The biggest focus group of all

Saturday, 24 November 2007 

Apparently it is the tradition for Australian political blogs to make a prediction on the election result.

This seems like a little bit of chest-beating bravado that isn’t really much point for a site that claims no expertise in psephology unlike the esteemed gentlemen linked on the right. However, in order to retain the freedom to criticise other commentators without sounding like Gerard Henderson, it is probably best to have a go.

Predicting the result has been made difficult by the Labor campaign, which this blog believes has been very ordinary (something disagreed by other commentators but, with exquisite irony, just before their own polls, which only they understand, suggested the exact opposite). Labor is a party in transition as it finds a new role under the leadership of Rudd. There were times when the bite of one of the smartest operators on the Australian political scene was evident during the campaign (such as when he tore up Howard’s record as Treasurer during the debate and kept on asking ‘what’s the point?’ as a belated response to Howard’s retirement announcement). However, generally the campaign seemed less like Rudd’s and more like Beazley’s.

But this election is not really about Labor, it is about the crisis of Australia’s ruling party. The profound exhaustion of a Liberal party that has lost its reason for existence is the real story of this year and, whatever happens today, will only get worse – swiftly if they lose, or delayed, but in full view, if they hang on.

As said at the start of the campaign, a political realignment is coming for which neither party is fully prepared. This is shown by their excessive reliance on focus groups and also by the way they have hung on like grim death to the one thing that fundamentally defined them and divided them in the last century, industrial relations, the last fling of an issue that was resolved years ago. The sham debate on unions and Workchoices may have engrossed the parties, their supporters and the media, but anyone who has had a job in the last decade will know the reality of what has been going on in the Australian workplace since Keating’s reforms.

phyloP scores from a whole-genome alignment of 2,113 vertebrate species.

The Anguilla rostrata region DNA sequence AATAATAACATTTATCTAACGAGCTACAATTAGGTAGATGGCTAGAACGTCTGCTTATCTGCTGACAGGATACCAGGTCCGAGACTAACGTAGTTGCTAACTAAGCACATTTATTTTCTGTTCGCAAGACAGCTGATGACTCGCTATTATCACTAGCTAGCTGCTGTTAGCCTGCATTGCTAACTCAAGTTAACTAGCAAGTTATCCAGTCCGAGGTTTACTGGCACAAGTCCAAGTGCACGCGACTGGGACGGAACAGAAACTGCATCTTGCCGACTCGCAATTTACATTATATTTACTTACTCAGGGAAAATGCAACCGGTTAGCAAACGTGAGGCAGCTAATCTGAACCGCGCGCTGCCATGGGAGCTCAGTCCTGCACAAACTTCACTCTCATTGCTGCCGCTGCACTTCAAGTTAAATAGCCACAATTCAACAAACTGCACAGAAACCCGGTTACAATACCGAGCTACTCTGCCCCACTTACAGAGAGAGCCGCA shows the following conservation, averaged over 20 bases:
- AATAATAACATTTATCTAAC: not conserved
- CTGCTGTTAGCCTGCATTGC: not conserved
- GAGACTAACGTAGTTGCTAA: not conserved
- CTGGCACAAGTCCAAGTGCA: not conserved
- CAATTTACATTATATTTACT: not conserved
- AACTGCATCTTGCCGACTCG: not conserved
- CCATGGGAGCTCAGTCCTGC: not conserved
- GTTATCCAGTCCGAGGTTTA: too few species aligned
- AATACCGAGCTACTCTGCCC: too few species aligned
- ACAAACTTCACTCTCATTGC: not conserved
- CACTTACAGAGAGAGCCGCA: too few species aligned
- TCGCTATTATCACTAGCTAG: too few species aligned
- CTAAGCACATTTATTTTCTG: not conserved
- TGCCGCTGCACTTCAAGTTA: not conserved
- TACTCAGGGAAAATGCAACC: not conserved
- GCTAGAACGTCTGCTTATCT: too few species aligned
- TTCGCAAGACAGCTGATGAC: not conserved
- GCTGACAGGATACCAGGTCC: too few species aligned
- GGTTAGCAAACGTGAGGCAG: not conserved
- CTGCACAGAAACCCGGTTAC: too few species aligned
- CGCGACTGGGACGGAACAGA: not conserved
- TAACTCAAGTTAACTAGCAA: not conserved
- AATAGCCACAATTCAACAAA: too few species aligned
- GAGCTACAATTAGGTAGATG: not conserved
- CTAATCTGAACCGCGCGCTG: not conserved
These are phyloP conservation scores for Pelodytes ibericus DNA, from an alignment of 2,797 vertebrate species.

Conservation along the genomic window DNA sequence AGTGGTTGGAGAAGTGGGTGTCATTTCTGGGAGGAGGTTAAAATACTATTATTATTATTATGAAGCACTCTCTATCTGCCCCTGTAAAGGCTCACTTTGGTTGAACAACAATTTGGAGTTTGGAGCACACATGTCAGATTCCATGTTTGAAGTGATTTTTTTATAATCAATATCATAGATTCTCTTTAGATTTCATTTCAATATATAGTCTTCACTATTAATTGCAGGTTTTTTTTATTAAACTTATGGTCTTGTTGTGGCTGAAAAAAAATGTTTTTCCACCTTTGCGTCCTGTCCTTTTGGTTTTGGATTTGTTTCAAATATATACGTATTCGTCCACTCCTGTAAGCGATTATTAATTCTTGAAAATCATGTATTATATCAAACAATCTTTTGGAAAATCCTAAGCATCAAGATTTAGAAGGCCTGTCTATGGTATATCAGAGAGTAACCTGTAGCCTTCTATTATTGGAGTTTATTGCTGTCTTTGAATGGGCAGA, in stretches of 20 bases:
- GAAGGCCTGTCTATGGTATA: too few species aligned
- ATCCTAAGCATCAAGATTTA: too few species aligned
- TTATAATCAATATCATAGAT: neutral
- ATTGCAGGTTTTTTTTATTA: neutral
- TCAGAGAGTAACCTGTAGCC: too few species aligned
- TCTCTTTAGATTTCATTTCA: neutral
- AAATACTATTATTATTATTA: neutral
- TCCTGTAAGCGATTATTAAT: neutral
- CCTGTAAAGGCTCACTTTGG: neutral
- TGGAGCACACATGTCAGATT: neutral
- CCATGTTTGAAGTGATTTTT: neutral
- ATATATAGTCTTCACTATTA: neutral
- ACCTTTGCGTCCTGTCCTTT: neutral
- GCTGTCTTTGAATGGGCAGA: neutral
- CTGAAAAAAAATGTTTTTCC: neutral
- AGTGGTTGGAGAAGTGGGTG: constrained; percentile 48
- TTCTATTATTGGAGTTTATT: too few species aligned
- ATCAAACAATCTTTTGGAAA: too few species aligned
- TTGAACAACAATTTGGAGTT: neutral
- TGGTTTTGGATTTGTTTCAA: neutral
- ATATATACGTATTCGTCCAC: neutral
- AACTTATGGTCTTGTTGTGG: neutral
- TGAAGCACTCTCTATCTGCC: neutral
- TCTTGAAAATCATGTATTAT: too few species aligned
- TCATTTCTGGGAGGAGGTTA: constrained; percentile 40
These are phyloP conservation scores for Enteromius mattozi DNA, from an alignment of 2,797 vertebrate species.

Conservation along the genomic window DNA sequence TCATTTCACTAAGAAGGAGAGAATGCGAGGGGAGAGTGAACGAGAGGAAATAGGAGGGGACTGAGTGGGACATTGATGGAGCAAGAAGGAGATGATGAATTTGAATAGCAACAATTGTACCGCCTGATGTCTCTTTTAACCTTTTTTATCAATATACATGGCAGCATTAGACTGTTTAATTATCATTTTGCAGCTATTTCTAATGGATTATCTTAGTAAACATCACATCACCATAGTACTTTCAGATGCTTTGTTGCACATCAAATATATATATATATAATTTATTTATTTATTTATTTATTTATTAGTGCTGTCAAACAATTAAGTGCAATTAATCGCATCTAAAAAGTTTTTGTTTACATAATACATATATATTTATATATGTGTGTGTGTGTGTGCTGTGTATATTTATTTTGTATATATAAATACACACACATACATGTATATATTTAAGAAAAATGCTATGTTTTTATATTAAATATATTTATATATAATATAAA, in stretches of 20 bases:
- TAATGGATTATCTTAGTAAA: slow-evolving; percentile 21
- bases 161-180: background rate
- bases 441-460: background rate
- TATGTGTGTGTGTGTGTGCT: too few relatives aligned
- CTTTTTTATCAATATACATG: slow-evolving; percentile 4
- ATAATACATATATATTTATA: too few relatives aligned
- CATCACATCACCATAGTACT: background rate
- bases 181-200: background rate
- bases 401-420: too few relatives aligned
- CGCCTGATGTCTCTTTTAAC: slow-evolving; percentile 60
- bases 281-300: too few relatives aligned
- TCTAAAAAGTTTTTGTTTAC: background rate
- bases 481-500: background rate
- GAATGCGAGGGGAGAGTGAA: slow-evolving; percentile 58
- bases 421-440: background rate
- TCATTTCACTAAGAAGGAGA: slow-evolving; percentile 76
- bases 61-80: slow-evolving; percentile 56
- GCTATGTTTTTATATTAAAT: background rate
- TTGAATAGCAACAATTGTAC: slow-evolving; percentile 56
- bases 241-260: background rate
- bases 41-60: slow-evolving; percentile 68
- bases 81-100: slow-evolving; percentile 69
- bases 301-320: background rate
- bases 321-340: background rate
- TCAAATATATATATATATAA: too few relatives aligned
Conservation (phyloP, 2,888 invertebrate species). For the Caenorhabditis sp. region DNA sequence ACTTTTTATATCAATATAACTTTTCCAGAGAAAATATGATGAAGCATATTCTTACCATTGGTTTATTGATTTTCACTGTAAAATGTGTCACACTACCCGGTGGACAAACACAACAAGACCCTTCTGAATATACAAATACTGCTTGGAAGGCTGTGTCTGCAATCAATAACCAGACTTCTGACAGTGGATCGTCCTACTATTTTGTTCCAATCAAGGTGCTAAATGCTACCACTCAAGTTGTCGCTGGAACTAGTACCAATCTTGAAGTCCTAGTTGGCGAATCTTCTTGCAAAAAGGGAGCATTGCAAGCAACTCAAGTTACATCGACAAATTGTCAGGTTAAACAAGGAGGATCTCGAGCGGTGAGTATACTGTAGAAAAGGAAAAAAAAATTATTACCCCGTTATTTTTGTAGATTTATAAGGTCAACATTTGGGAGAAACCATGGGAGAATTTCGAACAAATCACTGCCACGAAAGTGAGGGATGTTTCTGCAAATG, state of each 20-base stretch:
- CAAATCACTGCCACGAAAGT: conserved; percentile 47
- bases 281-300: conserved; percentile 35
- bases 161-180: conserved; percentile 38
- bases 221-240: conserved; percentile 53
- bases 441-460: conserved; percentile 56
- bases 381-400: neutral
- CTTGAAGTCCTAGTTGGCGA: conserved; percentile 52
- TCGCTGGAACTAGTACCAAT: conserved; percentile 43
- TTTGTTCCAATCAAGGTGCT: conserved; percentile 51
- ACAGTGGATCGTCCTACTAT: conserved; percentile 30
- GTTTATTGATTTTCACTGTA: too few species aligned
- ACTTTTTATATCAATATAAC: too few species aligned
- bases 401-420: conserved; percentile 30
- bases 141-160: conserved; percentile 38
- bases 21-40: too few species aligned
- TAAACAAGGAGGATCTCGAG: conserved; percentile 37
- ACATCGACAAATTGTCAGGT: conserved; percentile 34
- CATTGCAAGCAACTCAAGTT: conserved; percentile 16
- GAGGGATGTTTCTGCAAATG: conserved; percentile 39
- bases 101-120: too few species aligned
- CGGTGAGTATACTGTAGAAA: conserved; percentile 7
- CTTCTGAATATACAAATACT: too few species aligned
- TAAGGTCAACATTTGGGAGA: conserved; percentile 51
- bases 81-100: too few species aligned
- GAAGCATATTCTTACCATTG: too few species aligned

This reality is why the cover the IR debate has given to this government’s lack of agenda will probably not work and it will lose today. At a guess then, this blog thinks Labor will win comfortably with 87 seats, a majority of 24. This was arrived at by simply aggregating the last set of polls, based on the guidance that as the best indication of what the Australian electorate is thinking, polls are to be taken at face value and to be taken seriously (something that this blog seemed to be one of the few doing earlier this year when Labor’s high fifties support was being routinely dismissed by most commentators). This in turn is based on the sound principle that when the Australian electorate says something, it means it.

Posted by The Piping Shrike on Saturday, 24 November 2007.

Filed under Key posts, State of the parties

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